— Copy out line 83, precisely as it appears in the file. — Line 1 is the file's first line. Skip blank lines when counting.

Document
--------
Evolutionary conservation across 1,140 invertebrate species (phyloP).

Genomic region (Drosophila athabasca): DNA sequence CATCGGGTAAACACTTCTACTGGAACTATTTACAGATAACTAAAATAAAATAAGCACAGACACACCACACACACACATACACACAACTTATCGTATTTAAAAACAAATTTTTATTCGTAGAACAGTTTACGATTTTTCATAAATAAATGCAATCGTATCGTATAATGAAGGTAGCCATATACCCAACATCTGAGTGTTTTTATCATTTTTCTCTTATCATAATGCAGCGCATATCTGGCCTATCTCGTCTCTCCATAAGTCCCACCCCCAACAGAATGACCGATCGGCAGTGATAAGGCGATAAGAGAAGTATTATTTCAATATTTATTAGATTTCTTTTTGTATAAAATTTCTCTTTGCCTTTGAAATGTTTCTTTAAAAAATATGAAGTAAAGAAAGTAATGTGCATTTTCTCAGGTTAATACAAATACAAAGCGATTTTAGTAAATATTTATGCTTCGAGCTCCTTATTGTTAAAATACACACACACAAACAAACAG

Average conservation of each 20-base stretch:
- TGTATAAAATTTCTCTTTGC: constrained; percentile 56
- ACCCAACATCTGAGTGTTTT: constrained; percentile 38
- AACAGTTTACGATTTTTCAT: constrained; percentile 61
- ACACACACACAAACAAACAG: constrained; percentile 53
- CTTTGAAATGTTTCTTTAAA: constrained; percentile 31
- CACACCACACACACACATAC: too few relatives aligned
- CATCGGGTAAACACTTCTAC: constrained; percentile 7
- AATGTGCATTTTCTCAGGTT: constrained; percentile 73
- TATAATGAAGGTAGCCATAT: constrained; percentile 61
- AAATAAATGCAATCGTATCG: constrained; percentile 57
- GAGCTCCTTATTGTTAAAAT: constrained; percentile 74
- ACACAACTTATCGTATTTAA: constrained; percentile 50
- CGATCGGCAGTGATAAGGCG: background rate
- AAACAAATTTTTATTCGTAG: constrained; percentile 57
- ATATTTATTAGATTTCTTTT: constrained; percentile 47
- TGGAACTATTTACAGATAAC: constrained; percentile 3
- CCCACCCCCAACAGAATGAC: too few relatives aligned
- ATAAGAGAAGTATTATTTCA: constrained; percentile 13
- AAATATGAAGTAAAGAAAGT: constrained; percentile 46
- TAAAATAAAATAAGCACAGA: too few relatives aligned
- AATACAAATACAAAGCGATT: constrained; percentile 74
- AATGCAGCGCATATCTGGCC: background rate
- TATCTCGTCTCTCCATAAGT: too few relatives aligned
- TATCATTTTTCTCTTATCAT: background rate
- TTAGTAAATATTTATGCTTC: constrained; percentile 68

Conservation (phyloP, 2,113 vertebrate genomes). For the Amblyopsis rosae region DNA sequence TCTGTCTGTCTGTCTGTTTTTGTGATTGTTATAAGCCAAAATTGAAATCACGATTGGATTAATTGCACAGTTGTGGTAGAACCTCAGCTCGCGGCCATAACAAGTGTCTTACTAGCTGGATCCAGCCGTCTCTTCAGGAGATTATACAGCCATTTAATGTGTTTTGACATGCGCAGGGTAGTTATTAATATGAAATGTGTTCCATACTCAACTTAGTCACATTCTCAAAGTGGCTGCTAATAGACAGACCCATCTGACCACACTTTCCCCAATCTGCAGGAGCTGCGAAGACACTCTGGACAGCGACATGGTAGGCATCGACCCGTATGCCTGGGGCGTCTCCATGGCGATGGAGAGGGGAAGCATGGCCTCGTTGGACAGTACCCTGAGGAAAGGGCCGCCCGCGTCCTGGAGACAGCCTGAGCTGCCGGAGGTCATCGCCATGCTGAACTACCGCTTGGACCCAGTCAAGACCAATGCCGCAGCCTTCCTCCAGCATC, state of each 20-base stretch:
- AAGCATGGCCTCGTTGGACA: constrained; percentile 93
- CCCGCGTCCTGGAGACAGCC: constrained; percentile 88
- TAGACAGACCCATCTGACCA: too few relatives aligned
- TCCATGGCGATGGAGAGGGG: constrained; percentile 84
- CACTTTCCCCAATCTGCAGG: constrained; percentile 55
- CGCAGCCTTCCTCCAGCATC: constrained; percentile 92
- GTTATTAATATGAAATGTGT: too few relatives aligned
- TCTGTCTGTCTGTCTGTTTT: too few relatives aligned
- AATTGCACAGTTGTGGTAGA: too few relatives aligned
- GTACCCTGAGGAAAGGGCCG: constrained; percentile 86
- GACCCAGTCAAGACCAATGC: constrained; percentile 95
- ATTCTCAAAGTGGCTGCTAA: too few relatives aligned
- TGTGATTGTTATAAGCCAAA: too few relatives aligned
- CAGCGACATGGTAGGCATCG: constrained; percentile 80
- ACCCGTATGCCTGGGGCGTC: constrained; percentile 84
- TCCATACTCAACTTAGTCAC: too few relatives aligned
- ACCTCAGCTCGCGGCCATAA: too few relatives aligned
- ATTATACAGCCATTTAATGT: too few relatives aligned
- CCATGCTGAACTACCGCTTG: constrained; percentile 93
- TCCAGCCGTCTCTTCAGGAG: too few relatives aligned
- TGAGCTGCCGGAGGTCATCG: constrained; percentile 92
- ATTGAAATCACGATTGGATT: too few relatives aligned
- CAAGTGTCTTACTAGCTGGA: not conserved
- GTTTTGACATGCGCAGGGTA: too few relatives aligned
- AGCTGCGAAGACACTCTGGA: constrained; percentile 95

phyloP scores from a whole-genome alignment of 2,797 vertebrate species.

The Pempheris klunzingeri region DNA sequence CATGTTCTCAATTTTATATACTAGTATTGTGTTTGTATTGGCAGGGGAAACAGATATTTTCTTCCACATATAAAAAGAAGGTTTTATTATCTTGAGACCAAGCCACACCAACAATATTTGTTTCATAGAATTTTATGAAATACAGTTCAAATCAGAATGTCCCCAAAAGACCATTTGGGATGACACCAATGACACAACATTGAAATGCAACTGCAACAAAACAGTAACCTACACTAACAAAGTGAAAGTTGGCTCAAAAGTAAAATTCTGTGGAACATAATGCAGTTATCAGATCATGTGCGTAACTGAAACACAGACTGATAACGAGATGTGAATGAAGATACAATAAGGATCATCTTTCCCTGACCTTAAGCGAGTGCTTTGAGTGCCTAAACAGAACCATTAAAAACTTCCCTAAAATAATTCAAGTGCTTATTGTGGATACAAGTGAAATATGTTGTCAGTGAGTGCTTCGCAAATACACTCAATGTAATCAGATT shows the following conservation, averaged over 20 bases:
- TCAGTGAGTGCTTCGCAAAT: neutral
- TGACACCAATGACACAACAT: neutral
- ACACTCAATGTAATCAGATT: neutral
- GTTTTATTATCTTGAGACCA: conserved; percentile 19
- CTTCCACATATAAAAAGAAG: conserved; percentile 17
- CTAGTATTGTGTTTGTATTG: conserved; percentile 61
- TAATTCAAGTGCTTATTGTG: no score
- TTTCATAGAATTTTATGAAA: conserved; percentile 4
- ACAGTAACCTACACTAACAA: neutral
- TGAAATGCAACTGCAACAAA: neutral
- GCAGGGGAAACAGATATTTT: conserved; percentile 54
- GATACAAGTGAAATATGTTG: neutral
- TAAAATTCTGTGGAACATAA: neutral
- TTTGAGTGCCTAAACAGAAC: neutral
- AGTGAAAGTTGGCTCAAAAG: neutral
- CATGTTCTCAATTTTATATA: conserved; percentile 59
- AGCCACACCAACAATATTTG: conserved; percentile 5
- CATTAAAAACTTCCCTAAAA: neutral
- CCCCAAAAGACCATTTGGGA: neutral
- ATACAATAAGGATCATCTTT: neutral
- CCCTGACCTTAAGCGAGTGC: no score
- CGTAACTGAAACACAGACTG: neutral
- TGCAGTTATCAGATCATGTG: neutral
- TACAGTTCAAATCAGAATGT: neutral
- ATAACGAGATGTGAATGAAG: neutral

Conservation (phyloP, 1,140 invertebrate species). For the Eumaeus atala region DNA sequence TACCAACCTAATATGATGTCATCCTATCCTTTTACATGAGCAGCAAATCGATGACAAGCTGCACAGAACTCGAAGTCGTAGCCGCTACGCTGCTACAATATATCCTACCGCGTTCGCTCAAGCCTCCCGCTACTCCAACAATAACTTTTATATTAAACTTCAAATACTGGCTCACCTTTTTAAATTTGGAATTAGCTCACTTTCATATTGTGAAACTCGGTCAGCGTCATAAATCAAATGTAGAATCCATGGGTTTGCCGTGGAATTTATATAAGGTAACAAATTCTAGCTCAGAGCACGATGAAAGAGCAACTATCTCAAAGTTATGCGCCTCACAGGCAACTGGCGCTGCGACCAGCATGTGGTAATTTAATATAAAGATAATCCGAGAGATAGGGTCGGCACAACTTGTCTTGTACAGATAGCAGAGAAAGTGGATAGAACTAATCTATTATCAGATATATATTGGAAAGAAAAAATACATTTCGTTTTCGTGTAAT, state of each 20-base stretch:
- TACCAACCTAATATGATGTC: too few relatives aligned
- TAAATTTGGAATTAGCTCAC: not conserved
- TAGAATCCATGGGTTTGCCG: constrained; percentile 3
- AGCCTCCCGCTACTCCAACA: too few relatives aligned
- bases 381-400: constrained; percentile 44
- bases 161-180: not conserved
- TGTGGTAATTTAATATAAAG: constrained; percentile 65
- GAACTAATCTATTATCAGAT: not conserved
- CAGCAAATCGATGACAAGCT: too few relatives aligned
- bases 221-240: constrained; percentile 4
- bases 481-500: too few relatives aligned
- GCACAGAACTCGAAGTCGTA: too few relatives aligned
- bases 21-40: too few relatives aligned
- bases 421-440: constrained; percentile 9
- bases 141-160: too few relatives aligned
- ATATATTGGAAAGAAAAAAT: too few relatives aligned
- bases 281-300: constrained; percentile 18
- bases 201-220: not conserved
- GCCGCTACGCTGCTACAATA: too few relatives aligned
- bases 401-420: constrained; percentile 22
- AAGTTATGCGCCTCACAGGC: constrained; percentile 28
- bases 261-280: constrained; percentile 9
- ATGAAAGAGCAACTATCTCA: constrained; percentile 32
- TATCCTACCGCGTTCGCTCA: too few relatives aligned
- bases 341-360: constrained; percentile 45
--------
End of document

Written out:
- TACCAACCTAATATGATGTC: too few relatives aligned